There’s actually a sweet spot for high yield in a portfolio that can nearly pinpoint exactly where a portfolio is taking on way too much risk for the yield its receiving. It’s right around 4%. Anything over that and things can go haywire in a downturn.
Andrew Lapthorne, head of quantitative equity research at Societe Generale spends a lot of his time using in-house models and other, more well-known financial models to figure out at which point is the chase for yield in bonds and in dividend stocks increasing an income fund’s potential for bigger losses.
“We are trying to desperately avoid the type of assets that are highly volatile and highly leveraged where drawdowns in market downturns can be over 60% for the lowest quality, compared to a max draw down of 35% for the highest quality companies,” Lapthorne says, citing the Merton Model, a credit risk evaluation model developed in the 1970s by economist Robert Merton.
Societe Generale’s take on credit risk is packaged in the Janus SG Global Quality Income ([stock_quote symbol=”SGQI” show=”symbol”]) exchange traded fund. It’s not a fund designed to clobber benchmarks. It’s a fund designed for income and capital preservation, hoping to get some bang for their investors’ bucks in equity and currency upside.
The idea behind the ETF, in the simplest of terms, is this: over the last decade investors have turned to higher yielding instruments even for a conservative fixed income fund. In their hunt for income, investors may be taking on unintended degrees of interest rate or credit risk to achieve their yield goals.
So what Lapthorne is trying to do is pick securities that meet certain criteria, based on at least three models, from Merton to Stanford University professor Joseph Piotroski, creator of the Piotroski Score which reflects 9 criteria used to determine the strength of a firms financials.
There are basically a handful of factors that help predict dividend cuts. And if those cuts are coming, then Societe Generale cuts those equities from their ETF.
- Poor 12 month share price performance
- Share price volatility
- Low return on equity, low return on assets, and high accruals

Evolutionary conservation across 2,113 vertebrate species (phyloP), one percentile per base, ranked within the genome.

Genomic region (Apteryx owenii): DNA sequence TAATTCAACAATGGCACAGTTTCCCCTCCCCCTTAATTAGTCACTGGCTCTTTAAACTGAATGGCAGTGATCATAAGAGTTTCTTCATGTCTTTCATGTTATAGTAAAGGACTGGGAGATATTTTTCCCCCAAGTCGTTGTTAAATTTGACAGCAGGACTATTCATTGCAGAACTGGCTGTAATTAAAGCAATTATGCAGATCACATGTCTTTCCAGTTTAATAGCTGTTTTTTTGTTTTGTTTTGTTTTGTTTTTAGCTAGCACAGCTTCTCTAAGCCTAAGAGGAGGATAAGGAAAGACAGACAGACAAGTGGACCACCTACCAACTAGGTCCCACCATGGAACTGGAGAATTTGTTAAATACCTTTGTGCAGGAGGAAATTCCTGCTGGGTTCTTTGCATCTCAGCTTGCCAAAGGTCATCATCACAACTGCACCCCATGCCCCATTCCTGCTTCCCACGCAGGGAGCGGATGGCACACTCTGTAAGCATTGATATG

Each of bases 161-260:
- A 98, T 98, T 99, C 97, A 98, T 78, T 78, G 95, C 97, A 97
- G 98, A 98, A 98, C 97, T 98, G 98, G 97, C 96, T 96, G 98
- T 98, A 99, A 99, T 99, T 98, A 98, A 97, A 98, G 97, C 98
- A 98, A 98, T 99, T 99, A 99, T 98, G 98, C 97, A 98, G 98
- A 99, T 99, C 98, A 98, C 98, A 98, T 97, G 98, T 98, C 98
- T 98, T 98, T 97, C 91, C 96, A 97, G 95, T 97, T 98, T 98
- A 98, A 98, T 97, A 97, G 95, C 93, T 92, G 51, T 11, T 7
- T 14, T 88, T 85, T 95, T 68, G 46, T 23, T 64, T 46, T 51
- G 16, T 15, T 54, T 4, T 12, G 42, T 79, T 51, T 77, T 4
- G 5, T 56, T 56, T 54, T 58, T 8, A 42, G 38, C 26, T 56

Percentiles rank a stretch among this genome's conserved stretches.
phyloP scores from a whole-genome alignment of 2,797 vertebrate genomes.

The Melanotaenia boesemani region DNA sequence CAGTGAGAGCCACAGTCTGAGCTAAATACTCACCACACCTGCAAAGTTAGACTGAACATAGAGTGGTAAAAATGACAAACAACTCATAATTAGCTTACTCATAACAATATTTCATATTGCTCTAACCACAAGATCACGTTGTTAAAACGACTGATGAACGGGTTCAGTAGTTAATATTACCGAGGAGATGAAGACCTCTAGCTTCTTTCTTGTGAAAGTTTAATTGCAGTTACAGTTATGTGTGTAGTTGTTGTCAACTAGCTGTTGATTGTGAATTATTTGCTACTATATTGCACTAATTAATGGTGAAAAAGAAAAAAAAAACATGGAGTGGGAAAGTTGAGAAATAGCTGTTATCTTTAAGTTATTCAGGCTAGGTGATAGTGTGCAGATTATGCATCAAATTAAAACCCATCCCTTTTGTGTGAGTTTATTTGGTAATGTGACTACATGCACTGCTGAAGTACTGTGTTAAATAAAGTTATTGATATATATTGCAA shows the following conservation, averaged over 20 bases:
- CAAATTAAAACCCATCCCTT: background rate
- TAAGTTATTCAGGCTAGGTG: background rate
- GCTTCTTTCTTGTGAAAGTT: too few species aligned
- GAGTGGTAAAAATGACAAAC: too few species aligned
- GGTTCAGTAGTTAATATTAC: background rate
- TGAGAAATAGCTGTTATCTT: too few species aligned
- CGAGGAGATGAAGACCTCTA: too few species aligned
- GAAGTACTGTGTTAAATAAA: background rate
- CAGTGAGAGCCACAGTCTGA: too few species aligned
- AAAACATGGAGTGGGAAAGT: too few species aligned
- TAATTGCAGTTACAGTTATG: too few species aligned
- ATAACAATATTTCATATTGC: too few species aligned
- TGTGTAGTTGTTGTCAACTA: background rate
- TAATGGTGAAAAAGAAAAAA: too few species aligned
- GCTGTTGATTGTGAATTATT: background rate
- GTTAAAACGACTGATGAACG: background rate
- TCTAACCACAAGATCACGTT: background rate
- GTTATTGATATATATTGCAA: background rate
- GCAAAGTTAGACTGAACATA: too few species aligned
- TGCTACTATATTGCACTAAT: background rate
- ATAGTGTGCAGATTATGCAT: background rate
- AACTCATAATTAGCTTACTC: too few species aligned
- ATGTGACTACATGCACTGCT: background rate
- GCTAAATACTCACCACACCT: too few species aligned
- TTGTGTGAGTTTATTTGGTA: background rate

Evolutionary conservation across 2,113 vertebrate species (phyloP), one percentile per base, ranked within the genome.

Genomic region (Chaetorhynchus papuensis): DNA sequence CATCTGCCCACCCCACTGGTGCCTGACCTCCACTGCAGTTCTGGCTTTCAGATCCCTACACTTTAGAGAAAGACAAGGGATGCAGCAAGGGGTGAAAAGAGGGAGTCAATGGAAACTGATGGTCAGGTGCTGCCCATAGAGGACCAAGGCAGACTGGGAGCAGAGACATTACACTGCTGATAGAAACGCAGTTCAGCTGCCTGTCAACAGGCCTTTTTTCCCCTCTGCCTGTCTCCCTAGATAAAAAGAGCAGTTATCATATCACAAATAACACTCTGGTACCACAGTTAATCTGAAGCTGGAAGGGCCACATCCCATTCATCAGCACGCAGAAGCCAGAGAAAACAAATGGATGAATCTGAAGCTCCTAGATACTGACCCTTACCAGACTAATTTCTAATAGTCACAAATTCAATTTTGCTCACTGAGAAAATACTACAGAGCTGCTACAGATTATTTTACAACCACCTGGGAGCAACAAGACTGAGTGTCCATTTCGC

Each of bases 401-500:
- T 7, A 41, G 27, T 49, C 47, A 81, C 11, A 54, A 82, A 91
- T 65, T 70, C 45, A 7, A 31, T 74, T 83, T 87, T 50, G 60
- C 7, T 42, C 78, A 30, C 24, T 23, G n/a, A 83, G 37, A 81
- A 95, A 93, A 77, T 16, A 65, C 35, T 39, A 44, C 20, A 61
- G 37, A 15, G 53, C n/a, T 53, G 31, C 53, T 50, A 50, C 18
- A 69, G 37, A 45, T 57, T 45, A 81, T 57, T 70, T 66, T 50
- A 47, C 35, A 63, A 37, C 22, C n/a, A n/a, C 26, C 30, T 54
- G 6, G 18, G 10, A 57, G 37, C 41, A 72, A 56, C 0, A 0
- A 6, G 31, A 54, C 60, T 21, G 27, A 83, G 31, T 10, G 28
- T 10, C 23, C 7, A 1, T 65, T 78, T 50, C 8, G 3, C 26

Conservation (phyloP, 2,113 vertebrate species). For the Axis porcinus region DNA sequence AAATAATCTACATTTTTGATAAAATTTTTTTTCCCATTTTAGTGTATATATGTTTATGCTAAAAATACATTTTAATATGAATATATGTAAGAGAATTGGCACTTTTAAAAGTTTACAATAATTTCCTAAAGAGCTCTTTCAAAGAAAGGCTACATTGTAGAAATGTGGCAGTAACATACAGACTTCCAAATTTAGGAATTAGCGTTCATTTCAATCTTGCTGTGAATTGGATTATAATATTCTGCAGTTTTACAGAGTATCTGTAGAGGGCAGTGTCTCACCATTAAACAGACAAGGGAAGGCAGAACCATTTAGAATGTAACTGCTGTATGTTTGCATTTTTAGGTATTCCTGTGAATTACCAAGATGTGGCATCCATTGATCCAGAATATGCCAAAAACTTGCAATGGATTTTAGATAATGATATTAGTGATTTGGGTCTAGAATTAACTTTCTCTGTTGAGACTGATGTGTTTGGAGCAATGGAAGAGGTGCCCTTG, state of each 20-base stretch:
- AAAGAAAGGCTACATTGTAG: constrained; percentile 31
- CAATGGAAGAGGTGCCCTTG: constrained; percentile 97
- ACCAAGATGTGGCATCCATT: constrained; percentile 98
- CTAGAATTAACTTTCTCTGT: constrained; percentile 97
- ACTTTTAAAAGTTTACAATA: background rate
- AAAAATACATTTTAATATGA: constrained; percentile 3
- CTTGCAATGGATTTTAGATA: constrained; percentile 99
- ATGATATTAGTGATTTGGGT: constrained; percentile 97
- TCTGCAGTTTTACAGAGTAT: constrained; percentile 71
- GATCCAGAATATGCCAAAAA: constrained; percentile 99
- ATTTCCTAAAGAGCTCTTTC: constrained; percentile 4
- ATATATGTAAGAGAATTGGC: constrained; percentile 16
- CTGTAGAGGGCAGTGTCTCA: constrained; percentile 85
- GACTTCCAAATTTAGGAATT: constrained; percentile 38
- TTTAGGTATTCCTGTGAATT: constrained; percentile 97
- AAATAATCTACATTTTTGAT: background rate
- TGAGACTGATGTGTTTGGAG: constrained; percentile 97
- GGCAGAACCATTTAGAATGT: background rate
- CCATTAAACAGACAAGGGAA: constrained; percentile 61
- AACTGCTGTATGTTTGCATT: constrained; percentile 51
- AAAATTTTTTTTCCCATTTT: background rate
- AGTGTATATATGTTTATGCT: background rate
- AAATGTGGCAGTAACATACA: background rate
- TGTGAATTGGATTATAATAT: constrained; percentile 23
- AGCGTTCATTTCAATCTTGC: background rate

- Poor balance sheet
“Nobody wants to be the CFO that cuts dividends, but if the balance sheet is shaky, then it is the balance sheet that will over rule the executive in terms of a dividend decision,” says Lapthorne.
If a company is cutting dividends it’s getting cut from SGQI.
To help assess the situation, they’re using a credit model called the Merton Distance to Default model, which effectively measures the chance of default for a given equity in six month’s time.
“What’s important to us as investors is not how much leverage you have but how volatile your equity is,” Lapthorne says. “If you have a business with hardly any leverage, then it can afford to be volatile. But if you’re highly levered, you cannot be volatile. So you’re trying to find companies with sensible leverage and low volatility and good yield.”
The fund is designed to avoid the worst yield in the highest yielding universe so they are not stuck with poor quality companies during a major market downturn. Four percent is the sweet spot in down markets, where that income is reinvested back into equities in a declining market at a depressed price. Yield any higher than that is often stuck in poorer quality securities in an ever-declining, free-falling market.
“Yield chasing has forced people into the higher risk part of the bond market,” Lapthorne says in a Janus and Societe Generale webinar titled “The Hunt for Yield Does Not Have to be a Challenge”. A replay of the webinar can be found here.
“The thing that is important to us is what happens if things go wrong,” he says. “By introducing leverage to get yield, you’re exposing yourself to more downside risk and that is what we want to avoid. We would never buy a company just because it has a high yield dividend,” he says, sticking religiously to their financial models. “The company has to have a strong balance sheet to get picked up by us. If I had to choose between a high yield REIT and a boring company like Unilever, I would always favor Unilever.”
SGQI tracks the SGI Global Quality Income Index, a rules-based index that evaluates global developed equities for both dividend yield and quality. The index uses factors that may help predict dividend cuts, like balance sheet strength, profitability and price stability. The index tries to find quality dividend-paying stocks by evaluating the universe of eligible holdings for these factors, using the aforementioned economic models.
According to Morningstar, some of the fund’s current top 10 holdings include:
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